WASHINGTON, D.C.—A new five-nation survey of public attitudes toward health care reveals that the U.S. has the highest share of residents facing access problems, driven in large part by the difficulty many face in paying for care. At least one in five Americans reported problems paying their medical bills, filling prescriptions, getting medical care when they had a problem, or getting a physician-recommended test. Americans with below average incomes reported more access to care problems than did their counterparts in the other four countries, according to the findings, which appear in the May/June international issue of the journal Health Affairs.
The 2001 survey, conducted by researchers at the Harvard School of Public Health and the Commonwealth Fund, examined citizens' views of and experiences with health care systems in Australia, Canada, New Zealand, the United Kingdom and the United States. All of these countries, except the U.S., have universal health care systems with varying roles for the private insurance market.
The International Health Policy Survey is the fourth in a series supported by the New York-based Commonwealth Fund to gauge global attitudes toward health care. This telephone survey was conducted between April-May 2001.
U.S. System Gets Poor Marks
In general, the survey found that the U.S. generally ranks at the bottom among the five countries on most indicators of patient views and experiences. Although inequities exist in all countries, the survey found that these are "the sharpest and most pervasive" in the U.S., which has the highest proportion of the public reporting problems paying their medical bills. "The findings make clear that the while the U.S. health system has some great strengths, it also has some serious inequities," says survey co-author Robert Blendon, a professor at the Harvard School of Public Health. "When it comes to health care in the U.S., the experiences of lower income people differ markedly from those with higher incomes on most measures of access, quality, and financial burden," adds co-author Cathy Schoen, vice president for health policy, research, and evaluation at the Commonwealth Fund. "The U.S. was the only country in which adults with below average incomes rated their relationships with doctors lower than those with higher incomes." Every Country Has Problems
Each country has its own special set of problems, however. Citizens in the United Kingdom report long queues for non-emergency hospital care and elective procedures, while Canadians say they have difficulty accessing medical specialists. A "substantial minority" of New Zealanders report problems getting care they need because of costs; and Australians have problems affording the cost of prescription drugs. Over the past 14 years, public attitudes toward health care systems in the five nations appear to have converged. In 1988, there was a clear distinction in attitudes between countries. Then, Canada's health system won the highest rating from its citizens while the U.S. system got the lowest. The 2001 survey finds that the majority of citizens in all five countries are dissatisfied with their health systems and favored substantial changes in them. Despite these high rates of dissatisfaction, the majority of citizens in each country did not report problems on the quality of care they received. Poor Access for Low Income Citizens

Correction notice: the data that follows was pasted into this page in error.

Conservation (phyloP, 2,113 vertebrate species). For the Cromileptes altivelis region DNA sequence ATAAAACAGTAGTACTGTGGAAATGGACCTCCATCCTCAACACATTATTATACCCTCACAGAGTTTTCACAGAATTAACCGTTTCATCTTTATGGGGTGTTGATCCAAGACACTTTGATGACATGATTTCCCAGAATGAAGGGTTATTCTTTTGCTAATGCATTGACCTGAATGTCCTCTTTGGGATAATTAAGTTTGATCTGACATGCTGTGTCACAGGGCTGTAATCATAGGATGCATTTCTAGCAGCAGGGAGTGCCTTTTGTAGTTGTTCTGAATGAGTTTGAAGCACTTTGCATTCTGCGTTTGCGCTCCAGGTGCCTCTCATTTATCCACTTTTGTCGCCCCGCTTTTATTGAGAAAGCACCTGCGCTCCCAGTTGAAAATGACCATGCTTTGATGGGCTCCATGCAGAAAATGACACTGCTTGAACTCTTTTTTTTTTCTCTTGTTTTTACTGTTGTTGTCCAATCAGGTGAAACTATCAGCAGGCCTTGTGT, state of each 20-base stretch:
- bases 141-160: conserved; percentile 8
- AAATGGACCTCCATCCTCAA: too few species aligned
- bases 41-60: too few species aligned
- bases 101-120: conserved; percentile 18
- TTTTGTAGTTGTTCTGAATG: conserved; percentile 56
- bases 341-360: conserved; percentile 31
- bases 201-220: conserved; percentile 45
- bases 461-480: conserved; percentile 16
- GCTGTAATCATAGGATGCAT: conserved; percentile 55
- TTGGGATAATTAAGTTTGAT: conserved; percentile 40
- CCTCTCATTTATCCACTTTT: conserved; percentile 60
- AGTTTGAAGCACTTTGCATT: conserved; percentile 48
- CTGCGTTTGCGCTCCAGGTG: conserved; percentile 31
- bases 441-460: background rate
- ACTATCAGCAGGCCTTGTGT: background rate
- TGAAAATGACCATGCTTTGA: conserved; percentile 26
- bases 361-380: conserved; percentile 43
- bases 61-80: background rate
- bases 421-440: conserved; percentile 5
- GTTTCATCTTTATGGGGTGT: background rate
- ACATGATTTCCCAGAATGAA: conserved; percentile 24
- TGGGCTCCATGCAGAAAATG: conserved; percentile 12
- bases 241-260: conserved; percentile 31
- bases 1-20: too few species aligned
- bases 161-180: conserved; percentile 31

Not surprisingly, adults with lower incomes tended to have more general access problems regardless of where they lived. For example, 20 to 28 percent of citizens with below average incomes reported that their access to medical care had gotten worse compared to 1999. Accessing specialty care is a problem in all the countries but it's particularly bad in the U.S. for low-income citizens. Fourteen to 30 percent of low-income citizens in all five countries had problems seeing a specialist. Americans with below average incomes are much more likely than their foreign counterparts to report that it was "extremely or very difficult" to see a specialist. In Canada, New Zealand, and the U.S., citizens with below average incomes were also significantly more likely than those with above average incomes to report going without a needed prescription. In the U.S., a third of citizens with below average incomes said that they did not fill a prescription, did not get recommended tests or treatment, and did not visit a doctor when they had a medical problem because of cost barriers. Access to dental care is a problem in all five countries for citizens with below-average incomes. But the problem is particularly severe in the U.S., where slightly more than half of low-income adults surveyed said they needed dental care but did not see a dentist in the past year due to the cost of treatment. Other survey highlights:
- A majority of citizens in each country rated their care as excellent or very good. In 2001, between 53 percent and 67 percent gave their care this rating.
- Adults in the U.S. are the least likely to report long waiting times for elective or non-emergency surgery. Sixty three percent of Americans reported waiting less than a month, compared to 37 percent of Canadians.
- U.S. citizens are most likely to report problems paying medical bills (21%). However, one in 10 adults in Australia and New Zealand reports problems paying medical bills, as did 3 percent of Britons and 7 percent of Canadians.